Like the UN report, NCA2018 fails to put this in context, but I can do so quite simply: The US economy has grown at an average annual rate of 3.2 percent since 1930 (it’s almost twenty times larger now that it was ninety years ago). Under the conservative assumption that annual economic growth will average 2 percent for the next seventy years, the US economy will be four times larger in 2090 than it is today. The purported climate impact of 4 percent in 2090 then corresponds to two years of growth. In other words, an additional warming of 5°C (9°F) by 2090 would delay the growth of the US economy to that time—seventy years from now—by only two years.
Figure 9.6 makes that point graphically. Notice the bunching of the three curves. One curve shows that, absent any climate impact, a US economy growing at the assumed 2 percent average annual rate would see the GDP rise from today’s $20 trillion to $80 trillion in 2090. Another assumes a warming of 5°C, which according to NCA2018 would produce a slightly delayed growth curve, 4 percent less in 2090 than it would be otherwise. Finally, there’s the curve for a warming of 7.2°C (13°F)—a level of warming well beyond what’s projected under even the most extreme IPCC scenario. According to NCA2018, this would result in a 10 percent hit between now and 2090, which still amounts to only a five-year delay in growth seventy years from now.
Within a few hours of the NCA2018’s release on Black Friday, I had drafted a short Op-Ed saying more or less what I have said here, which the Wall Street Journal published online on Monday. The next day, a prominent US energy economist sent an email thanking me for making the point—alas, that person could never express that thanks publicly. The next week, one of the authors of the original 2017 research paper from which the estimates used in the assessment report were drawn expressed dismay at the way their results were portrayed in the media.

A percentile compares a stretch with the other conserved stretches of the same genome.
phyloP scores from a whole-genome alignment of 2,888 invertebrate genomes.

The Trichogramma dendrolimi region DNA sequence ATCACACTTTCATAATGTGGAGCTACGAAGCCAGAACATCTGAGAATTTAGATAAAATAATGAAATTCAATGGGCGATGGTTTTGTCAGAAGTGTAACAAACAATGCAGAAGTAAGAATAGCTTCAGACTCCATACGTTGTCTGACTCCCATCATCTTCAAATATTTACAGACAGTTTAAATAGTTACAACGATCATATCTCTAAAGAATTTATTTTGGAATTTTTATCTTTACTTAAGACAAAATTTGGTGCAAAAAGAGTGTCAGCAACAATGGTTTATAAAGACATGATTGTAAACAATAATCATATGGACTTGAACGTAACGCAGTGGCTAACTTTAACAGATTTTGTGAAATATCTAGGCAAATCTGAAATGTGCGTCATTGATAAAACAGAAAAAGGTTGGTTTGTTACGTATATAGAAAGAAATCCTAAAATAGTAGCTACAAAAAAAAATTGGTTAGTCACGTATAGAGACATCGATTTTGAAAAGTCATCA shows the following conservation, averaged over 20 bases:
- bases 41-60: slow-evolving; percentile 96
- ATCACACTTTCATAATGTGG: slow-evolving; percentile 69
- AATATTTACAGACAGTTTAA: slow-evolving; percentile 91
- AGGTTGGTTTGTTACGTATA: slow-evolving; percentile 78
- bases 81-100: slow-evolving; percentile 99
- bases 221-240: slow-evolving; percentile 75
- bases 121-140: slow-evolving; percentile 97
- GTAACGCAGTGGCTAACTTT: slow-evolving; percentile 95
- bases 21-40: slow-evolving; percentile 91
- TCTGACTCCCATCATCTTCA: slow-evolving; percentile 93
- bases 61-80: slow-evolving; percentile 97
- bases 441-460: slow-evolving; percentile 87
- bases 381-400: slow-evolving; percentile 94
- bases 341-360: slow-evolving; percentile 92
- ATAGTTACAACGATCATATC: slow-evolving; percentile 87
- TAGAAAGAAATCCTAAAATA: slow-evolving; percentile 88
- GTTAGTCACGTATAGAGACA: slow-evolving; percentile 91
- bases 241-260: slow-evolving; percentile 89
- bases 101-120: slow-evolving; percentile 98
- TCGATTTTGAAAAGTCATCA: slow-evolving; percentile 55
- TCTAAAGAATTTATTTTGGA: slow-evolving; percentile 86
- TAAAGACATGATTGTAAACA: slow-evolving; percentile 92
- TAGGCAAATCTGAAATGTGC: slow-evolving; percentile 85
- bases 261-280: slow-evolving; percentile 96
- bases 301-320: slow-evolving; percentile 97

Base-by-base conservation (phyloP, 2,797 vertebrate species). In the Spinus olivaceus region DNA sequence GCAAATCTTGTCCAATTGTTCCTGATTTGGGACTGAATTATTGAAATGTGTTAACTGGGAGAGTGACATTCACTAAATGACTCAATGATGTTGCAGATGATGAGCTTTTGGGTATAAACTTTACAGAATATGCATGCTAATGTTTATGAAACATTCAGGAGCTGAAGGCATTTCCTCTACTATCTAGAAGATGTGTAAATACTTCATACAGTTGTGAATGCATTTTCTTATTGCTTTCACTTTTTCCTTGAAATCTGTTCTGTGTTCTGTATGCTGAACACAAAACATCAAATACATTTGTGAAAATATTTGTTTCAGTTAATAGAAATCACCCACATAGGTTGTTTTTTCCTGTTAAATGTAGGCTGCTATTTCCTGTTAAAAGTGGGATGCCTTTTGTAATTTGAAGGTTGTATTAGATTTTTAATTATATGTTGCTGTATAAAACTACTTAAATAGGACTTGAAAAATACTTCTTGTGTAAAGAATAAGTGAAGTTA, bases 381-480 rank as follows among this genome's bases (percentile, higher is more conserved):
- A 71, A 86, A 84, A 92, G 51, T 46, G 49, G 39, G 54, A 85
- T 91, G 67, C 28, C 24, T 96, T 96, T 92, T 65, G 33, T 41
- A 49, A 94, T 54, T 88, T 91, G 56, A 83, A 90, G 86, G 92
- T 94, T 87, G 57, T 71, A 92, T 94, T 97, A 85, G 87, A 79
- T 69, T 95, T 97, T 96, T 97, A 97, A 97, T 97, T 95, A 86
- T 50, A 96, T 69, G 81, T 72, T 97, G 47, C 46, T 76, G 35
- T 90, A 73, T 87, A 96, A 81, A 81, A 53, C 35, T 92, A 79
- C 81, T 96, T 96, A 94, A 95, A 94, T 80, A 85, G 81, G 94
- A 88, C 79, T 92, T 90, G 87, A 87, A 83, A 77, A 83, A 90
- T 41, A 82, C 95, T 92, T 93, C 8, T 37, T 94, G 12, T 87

The climate science establishment, most notably the authors of NCA2018, reacted to my Op-Ed with silence. They did nothing to address the media’s catastrophizing. Perhaps they were embarrassed by their own doom mongering. Or perhaps, like the policymaker I mentioned earlier who wished the impact numbers had been greater, it was precisely the coverage they’d been hoping for.
As you’ve no doubt noticed yourself, the notion of climate-related economic disaster remains alive and well in the media and political dialogue. Economics has been called the “dismal science,” and I once joked to a prominent economist that the compounding of climate and economic projections is a “doubly dismal” enterprise. It is reasonable to expect that factors related to climate changes—including shifts in agricultural conditions or variations in storm patterns—will have different economic impacts (and benefits) on certain populations and economic sectors. Yet contrary to popular belief, even the official assessment reports indicate that significant human-induced climate change would have negligible net economic impact on either the world or the US economies by the end of this century.